9 Jun 2011

Rip Currents

From Our Changing World, 9:46 pm on 9 June 2011

rip currents

Waves patterns and rip currents in four different months during 2010, at Tairau Beach (images: NIWA)

Rip currents are a common cause of drownings at beaches, but what causes them to form and are they predictable? Karin Bryan at the University of Waikato and NIWA’s Giovanni Coco talk to Alison Ballance about findings from a ten year analysis of images taken by a remote camera overlooking Tairua Beach in the Coromandel. Among their key findings are that rips are very persistent near headlands, but are very difficult to predict in the middle of beaches, as they result from a complex interaction between waves and the underlying seafloor, which is also constantly changing shape. El Nino and La Nina weather conditions also create very different patterns of rips.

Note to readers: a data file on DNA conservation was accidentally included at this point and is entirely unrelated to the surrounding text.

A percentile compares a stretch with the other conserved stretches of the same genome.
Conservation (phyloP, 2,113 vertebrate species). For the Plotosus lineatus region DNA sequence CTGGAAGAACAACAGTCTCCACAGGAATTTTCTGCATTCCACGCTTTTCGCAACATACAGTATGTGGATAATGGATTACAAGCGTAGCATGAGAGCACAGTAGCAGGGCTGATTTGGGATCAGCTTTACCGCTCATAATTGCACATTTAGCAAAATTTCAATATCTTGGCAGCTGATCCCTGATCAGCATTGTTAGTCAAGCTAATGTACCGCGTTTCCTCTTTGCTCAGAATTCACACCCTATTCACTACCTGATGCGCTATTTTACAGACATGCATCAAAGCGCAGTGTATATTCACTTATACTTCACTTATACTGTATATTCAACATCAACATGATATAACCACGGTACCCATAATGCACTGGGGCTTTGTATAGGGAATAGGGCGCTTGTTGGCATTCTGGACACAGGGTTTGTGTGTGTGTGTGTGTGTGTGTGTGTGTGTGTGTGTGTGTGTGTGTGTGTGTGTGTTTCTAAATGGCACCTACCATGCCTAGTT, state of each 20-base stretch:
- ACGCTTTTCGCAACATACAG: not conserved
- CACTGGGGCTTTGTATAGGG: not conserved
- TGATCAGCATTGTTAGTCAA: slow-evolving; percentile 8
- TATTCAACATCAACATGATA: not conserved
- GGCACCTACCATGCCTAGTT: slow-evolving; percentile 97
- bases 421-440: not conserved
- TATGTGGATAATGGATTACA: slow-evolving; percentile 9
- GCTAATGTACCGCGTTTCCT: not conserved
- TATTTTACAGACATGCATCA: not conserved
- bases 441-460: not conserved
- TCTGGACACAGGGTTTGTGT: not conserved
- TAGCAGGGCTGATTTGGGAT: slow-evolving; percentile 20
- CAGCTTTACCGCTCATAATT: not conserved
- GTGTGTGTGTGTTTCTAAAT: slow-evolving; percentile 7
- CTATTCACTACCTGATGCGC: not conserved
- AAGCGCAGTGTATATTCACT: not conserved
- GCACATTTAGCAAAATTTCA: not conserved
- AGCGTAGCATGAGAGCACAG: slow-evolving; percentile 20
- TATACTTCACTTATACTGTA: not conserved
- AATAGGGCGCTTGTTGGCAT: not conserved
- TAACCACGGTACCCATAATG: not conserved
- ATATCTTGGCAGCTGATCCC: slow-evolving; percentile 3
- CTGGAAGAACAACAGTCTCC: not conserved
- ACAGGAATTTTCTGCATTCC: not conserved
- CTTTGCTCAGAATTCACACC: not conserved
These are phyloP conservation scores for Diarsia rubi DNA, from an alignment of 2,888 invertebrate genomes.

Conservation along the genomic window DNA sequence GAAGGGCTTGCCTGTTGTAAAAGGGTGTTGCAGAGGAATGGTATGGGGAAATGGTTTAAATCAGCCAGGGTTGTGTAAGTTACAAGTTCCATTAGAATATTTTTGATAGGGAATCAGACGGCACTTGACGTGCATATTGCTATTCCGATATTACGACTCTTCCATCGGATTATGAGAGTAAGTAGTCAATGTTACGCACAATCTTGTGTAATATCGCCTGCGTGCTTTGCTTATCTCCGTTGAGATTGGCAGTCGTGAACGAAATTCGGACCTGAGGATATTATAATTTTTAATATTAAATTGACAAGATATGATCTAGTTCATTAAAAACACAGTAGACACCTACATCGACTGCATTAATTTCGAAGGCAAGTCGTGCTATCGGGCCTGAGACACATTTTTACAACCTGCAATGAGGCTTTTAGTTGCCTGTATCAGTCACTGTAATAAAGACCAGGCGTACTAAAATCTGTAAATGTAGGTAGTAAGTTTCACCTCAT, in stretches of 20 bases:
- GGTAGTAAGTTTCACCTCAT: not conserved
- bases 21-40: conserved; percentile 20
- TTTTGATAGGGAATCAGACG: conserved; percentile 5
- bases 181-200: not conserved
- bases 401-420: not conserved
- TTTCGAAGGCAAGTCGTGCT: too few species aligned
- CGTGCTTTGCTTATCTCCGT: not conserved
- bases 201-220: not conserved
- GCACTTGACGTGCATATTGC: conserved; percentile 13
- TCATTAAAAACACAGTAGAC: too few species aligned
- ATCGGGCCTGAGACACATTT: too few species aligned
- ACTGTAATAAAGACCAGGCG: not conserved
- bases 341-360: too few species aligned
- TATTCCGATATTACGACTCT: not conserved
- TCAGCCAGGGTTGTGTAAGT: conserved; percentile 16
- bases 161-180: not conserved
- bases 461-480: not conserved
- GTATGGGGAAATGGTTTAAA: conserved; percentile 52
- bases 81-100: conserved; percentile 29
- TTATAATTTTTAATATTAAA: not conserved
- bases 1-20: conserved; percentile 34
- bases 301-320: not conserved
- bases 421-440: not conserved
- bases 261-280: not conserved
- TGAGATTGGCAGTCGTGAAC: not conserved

Get the new RNZ app

for easy access to all your favourite programmes

Subscribe to Our Changing World

Podcast (MP3) Oggcast (Vorbis)